Yudhishthira (centre) and Draupadi seated on a throne, while the other Pandavas surround them, a print by Ravi Varma Press, c. 1910
Maharaja of Indraprastha
PredecessorThrone established
Maharaja of Kuru
FatherYama (Hinduism) (father)
Pandu (adoptive father)
MotherKunti (mother)

Yudhishthira (Sanskrit: युधिष्ठिर, IAST: Yudhiṣṭhira) also known as Dharmaraja, was the king of Indraprastha and later the King of Kuru Kingdom in the epic Mahabharata. He is the eldest among the five Pandavas, and is also one of the central characters of the epic.[2]

Yudhishthira was the son of Kunti, the first wife of King Pandu, fathered by the god Yama due to Pandu's inability to have children. Yudhishthira held a belief in dharma (morals and virtues) and was chosen to be the crown prince of Kuru. But after the Lakshagriha incident, he was presumed to be dead and his cousin Duryodhana was appointed as the new heir. The kingdom was split in half due to a succession dispute between Yudhishthira and Duryodhana. Yudhishthira received the barren half, which he later transformed into the magnificent city of Indraprastha.[3]

Yudhishthira and his brothers had a polyandrous marriage with Draupadi, the princess of Panchala, who became the empress of the Indraprastha. After Yudhishthira performed the Rajasuya Yagna, he was invited to play a game of dice by his jealous cousin, Duryodhana and his uncle, Shakuni. Shakuni, a master at the game, represented Duryodhana against Yudhishthira and manipulated him into gambling his kingdom, wealth, the freedom of his brothers, Draupadi, and even himself. After the game, the Pandavas and Draupadi were sent into exile for thirteen years, with the last year requiring them to go incognito. During his exile, Yudhisthira was tested by his divine father Yama. For the last year of the exile, Yudhishthira disguised himself as Kanka and served the King of Matsya Kingdom.[4]

Yudhishthira was the leader of the successful Pandava faction in the Kurukshetra War and defeated many venerable warriors such as Shalya. He then ruled the Kuru Kingdom for 36 years until announcing his retirement. At the end of the epic, he was the only one among his brothers to ascend to heaven while retaining his mortal body.[5]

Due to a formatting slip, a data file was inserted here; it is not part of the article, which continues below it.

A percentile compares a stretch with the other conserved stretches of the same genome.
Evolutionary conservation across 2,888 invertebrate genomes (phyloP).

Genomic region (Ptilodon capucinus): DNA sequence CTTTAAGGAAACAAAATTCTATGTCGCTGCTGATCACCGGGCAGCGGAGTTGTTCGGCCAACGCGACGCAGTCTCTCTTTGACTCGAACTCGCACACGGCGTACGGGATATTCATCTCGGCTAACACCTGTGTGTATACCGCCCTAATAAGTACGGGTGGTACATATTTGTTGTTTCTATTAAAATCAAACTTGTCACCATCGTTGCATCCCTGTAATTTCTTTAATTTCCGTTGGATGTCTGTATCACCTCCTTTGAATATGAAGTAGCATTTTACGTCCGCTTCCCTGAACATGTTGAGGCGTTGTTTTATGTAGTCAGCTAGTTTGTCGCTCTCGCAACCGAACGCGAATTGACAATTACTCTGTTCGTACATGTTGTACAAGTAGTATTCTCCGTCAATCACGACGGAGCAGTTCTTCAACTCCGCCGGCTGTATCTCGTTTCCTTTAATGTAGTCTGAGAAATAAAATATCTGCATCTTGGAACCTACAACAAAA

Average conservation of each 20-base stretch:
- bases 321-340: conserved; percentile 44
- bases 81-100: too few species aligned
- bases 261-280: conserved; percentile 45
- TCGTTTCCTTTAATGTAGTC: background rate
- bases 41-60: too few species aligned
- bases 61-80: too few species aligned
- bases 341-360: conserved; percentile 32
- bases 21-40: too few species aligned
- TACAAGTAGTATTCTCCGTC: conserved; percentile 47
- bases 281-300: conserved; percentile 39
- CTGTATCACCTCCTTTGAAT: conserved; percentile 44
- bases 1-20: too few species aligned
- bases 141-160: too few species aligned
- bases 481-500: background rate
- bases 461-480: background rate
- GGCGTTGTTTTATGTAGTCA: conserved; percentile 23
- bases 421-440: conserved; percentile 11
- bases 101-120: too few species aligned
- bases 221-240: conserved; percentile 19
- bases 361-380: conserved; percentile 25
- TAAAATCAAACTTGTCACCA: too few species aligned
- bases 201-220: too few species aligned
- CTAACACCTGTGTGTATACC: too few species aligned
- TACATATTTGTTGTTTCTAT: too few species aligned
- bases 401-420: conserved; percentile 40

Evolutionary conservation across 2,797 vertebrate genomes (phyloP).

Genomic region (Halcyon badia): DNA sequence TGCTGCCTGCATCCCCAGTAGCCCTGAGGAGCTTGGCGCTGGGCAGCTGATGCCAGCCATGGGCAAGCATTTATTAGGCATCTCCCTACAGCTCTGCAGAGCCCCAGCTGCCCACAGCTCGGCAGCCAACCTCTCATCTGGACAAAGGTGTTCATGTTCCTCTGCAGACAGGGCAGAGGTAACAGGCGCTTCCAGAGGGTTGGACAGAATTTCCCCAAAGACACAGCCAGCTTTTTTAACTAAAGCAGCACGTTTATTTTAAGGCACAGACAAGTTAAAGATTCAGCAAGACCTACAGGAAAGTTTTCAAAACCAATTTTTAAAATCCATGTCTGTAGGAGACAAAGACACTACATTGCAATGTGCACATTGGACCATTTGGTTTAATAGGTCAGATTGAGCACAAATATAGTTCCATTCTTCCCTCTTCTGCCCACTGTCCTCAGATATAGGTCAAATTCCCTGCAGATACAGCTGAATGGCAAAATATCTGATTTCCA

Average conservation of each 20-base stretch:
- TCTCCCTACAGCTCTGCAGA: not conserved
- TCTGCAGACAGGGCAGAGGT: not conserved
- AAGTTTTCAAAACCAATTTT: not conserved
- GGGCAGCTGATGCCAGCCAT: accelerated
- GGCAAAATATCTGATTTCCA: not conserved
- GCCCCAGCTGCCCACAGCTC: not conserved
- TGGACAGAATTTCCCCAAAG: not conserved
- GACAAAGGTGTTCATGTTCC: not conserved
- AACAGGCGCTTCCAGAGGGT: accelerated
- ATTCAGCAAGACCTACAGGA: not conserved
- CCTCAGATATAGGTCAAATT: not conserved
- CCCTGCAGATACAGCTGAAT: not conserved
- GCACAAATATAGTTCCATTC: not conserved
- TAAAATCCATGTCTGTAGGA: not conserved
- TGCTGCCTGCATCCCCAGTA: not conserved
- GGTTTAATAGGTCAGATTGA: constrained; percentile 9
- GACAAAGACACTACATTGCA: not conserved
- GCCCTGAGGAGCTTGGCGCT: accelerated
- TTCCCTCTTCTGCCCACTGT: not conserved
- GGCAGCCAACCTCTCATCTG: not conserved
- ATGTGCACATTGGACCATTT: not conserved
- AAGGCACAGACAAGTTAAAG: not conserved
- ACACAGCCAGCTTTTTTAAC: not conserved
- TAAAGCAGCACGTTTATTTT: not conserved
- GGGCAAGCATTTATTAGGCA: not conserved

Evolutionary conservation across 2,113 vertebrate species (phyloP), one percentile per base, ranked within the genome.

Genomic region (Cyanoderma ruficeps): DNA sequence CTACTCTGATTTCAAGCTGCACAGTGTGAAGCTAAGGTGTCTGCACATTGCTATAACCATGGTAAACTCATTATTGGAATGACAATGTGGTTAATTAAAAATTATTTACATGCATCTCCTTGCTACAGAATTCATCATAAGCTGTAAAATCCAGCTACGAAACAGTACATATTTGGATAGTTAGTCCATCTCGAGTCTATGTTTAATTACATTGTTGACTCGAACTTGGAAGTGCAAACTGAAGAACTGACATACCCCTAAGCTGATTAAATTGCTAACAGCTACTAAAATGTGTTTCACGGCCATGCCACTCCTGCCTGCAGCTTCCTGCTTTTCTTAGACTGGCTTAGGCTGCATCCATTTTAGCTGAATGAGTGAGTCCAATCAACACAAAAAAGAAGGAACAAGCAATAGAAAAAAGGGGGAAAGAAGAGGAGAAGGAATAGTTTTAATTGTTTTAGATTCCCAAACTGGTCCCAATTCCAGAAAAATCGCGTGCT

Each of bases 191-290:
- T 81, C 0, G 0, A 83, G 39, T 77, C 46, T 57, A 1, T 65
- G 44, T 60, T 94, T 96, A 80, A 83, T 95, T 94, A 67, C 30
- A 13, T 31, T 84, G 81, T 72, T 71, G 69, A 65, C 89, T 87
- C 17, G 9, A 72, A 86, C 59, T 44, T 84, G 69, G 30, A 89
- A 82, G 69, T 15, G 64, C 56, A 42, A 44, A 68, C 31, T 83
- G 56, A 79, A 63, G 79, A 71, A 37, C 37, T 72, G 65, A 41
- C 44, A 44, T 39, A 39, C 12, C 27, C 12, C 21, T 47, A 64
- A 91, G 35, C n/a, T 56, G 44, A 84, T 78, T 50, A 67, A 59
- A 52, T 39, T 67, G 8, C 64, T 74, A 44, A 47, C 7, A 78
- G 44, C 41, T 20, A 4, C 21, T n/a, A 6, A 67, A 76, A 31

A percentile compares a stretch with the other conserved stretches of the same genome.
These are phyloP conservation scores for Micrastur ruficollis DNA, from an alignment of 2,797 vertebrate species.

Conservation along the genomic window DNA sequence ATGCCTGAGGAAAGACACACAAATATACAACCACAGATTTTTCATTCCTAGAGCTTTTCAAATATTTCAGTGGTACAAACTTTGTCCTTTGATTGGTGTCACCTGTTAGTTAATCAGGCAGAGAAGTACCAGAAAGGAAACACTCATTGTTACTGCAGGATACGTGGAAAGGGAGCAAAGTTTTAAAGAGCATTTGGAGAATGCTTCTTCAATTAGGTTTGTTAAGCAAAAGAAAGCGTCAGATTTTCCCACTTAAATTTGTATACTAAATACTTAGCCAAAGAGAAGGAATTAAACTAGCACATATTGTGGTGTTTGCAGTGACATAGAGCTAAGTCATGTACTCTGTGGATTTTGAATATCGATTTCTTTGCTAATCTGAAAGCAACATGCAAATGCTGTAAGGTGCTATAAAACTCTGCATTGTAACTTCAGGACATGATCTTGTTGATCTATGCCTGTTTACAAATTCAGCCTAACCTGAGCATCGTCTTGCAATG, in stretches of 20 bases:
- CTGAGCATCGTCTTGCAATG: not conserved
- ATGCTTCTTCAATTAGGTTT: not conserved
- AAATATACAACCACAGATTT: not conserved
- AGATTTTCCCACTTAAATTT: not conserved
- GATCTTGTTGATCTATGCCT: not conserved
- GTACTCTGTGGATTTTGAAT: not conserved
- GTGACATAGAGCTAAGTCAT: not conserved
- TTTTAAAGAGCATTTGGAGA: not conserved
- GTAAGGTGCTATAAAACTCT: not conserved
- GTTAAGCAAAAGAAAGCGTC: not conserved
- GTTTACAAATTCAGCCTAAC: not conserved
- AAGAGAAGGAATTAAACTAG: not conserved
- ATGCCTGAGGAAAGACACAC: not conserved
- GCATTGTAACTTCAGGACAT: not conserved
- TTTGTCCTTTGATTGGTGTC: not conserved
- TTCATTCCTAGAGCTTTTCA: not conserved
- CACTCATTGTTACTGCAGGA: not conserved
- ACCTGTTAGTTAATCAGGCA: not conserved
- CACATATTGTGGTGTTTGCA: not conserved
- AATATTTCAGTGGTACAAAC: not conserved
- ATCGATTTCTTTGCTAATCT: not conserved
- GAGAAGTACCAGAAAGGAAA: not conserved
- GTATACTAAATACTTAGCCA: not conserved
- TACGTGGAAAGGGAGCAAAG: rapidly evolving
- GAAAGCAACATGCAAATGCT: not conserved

Etymology and historicity

Statue of Yudhishthira

The word Yudhiṣṭhira is an aluk compound (meaning it preserves the case ending of its first part). It means "one who is steady in battle". It is composed of the words, yudhi (masculine locative singular) meaning "in battle"—from yudh (युध्) meaning 'battle, fighting'—and sthira (स्थिर) meaning 'steady'.[6] His other names are:

According to Buddhist sources, by the late and post-Vedic periods, Kuru had become a minor state ruled by a chieftain called Koravya and belonging to the Yuddhiṭṭhila (Yudhiṣṭhira) gotta.[9][10]

Birth and upbringing

Once a Brahmin rishi, Kindama and his wife were enjoying nature in the forest when Yudhishthira's father Pandu accidentally shot at them, mistaking them for deer. Before dying, Kindama cursed the king to die when he engages in intercourse with any woman. Due to this curse, Pandu was unable to become a father. As an additional penance for the murder, Pandu abdicated the throne of Hastinapura, and his blind brother Dhritarashtra took over the reins of the kingdom.[11]

After knowing the curse of Pandu, Kunti told him that he could be the father of the child and told her boon of sage Durvasa. Then Pandu requested Kunti to apply her boon and suggested to call Dharma to get a truthful, knowledgeable and justice knowing son who can rule Hastinapur. On the full moon of May (Sanskrit: Jyeshth masa) first and the eldest of the Pandavas, Yudhishthira was born. Yudhishthira's four younger brothers were Bhima (born by invoking Vayu); Arjuna (born by invoking Indra); and the twins Nakula and Sahadeva (born by invoking Aśvins).[12]

Yudhishthira was trained in religion, science, administration and military arts by the Kuru preceptors, Kripa and Drona. Specifically, he became a master in using the spear and war chariot. It is said that his spear was so strong that it could penetrate a stone wall as though it were a piece of paper. His chariot always flew at a 4 finger distance above the ground due to his piety.[13]

Marriage and children After Yudhishthira and his brothers completed their studies, they returned to Hastinapur. Duryodhana along with Shakuni planned to kill them and sent Yudhishthira, his siblings, and his mother to a palace made of wax called Lakshagriha.[14]